I agree with Jim wholeheartedly that youth ministry will look different if all of this missional church stuff starts actually taking shape. Chap Clark talked about a model of church in which youth groups would disappear. Instead, adults would become involved in small groups of families, in which each adult would care for the kids of their friends. Kids would grow up knowing they were loved and cared for by at least 10 adults, and there would be little need of a stress on “relational ministry” in youth groups. I wrote in my blog about how that scares me, because youth is where I have placed my focus. But why should it scare me? If the Kingdom is being proclaimed and embodied, if kids are being loved, if families are more tightly knit… isn’t that what I desire to accomplish in working in youth ministry? I am often hit by my own needs in ministry and how I allow those needs to direct my path. Today was one of those days.

Week 3- Wednesday

January 28, 2008

So here is my latest conflict of interest: I love what we are talking about in class, and I love a lot of these models. Giving people a voice, not allowing them to be passive consumers of “church,” creating people who are sent into the world around them… I believe that these things must be a part of the Kingdom and the church. In order to do this, I do not see how a church can exist past 100 people maximum. In that case, how is a church going to hire a youth worker such as myself? If the best thing for people and for the church is to stay small, give everyone a voice, do youth ministry within families… then what role does a youth worker play? These are questions that I do not want to ask myself.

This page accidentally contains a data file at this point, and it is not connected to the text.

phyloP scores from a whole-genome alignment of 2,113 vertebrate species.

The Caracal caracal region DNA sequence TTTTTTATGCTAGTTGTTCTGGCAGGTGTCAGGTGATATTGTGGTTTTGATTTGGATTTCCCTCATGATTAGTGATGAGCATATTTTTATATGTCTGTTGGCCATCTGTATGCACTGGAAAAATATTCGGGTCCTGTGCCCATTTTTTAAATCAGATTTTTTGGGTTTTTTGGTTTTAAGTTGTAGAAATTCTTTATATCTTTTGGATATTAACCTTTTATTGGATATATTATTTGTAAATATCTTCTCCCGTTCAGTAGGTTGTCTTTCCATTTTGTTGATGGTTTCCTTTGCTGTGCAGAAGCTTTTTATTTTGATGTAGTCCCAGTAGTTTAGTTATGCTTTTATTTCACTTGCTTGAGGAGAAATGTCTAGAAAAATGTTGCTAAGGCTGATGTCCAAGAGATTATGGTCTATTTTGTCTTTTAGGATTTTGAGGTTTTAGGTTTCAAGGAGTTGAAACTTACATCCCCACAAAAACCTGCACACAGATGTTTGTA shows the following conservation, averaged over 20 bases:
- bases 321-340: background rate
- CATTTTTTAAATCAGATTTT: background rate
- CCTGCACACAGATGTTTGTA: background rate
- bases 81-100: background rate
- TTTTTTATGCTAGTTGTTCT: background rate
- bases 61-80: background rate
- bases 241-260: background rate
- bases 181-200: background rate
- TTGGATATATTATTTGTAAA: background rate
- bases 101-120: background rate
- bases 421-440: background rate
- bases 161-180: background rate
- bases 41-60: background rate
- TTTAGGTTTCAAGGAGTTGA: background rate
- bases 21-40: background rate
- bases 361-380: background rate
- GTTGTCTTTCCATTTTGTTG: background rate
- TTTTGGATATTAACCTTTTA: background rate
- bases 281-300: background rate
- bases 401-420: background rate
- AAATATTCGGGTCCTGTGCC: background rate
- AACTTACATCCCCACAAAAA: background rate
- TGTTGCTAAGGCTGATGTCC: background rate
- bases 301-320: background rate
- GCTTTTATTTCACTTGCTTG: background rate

Week 3- Barker, Chapter 5

January 28, 2008

Barker was much more interesting this week. It was interesting to read about how culture affects the body. He says that the body has been worked over by culture, saturated by cultural signs, fragmented into separate identities by cultural consumption. Essentially, the body is malleable and is shaped by culture. This is such a difficult thing to observe among youth. We learned in one of my youth ministry classes that the age of menarche has reduced from something like 15 years old to 11.7 years old today. Whether this is due to culture or some other factors, one cannot know for sure; but I will guarantee that culture plays some sort of role. Culture is a direct influence (though not the only influence) on anorexia and other diseases with food, along with the recent behavior of cutting. The body has certainly become malleable, to sometimes deadly proportions.

Week 3- Cobb, Chapter 3

January 28, 2008